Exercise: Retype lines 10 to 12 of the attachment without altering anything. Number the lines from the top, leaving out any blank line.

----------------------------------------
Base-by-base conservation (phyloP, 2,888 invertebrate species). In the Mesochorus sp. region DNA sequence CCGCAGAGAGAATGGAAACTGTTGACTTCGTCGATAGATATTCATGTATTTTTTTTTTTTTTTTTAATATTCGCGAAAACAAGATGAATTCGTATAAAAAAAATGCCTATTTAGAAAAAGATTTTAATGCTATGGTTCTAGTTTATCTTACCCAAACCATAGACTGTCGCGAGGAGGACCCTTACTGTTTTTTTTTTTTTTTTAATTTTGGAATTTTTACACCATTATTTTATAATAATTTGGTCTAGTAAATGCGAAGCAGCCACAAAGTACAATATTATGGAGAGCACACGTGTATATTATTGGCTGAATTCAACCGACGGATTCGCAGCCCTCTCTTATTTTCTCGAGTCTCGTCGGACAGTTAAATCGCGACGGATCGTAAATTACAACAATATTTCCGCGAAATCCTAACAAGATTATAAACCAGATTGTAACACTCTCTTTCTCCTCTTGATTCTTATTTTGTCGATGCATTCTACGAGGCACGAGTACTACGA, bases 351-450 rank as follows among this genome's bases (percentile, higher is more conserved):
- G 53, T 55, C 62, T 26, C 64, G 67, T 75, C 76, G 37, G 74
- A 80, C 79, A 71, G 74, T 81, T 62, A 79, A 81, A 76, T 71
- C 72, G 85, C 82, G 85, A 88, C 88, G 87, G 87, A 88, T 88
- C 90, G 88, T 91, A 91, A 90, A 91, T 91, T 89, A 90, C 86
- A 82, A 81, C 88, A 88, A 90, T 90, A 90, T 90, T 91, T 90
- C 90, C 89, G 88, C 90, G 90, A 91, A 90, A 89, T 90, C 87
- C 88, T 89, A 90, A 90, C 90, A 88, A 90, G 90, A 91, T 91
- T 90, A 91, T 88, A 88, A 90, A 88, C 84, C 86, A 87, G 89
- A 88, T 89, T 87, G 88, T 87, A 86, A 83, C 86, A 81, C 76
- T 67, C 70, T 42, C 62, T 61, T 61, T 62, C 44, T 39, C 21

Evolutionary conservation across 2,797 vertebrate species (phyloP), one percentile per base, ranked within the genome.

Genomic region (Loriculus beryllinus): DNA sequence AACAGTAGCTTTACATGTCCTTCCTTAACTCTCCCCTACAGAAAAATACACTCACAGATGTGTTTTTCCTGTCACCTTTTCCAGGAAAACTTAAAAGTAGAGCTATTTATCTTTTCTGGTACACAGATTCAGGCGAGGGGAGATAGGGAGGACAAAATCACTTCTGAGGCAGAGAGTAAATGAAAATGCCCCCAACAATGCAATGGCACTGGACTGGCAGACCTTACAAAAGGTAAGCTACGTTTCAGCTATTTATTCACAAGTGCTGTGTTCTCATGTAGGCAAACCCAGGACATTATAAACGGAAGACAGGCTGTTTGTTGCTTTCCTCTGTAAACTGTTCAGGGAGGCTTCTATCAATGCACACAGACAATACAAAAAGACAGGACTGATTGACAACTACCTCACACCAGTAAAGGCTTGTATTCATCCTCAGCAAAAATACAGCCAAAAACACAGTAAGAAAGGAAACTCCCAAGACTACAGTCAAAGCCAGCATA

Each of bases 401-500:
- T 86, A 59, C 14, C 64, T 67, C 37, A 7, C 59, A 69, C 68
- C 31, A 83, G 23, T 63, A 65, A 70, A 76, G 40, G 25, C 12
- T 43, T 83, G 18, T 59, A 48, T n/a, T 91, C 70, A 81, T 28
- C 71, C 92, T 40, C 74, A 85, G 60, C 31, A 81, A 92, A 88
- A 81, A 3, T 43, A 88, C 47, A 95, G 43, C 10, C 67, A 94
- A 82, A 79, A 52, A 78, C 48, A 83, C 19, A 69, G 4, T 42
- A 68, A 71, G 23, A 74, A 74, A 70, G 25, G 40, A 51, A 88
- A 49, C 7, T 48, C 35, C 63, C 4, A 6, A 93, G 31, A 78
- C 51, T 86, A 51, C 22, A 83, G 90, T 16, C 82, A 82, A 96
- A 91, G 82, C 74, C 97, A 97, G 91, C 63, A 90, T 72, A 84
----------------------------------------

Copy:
- A 88, T 89, T 87, G 88, T 87, A 86, A 83, C 86, A 81, C 76
- T 67, C 70, T 42, C 62, T 61, T 61, T 62, C 44, T 39, C 21

Evolutionary conservation across 2,797 vertebrate species (phyloP), one percentile per base, ranked within the genome.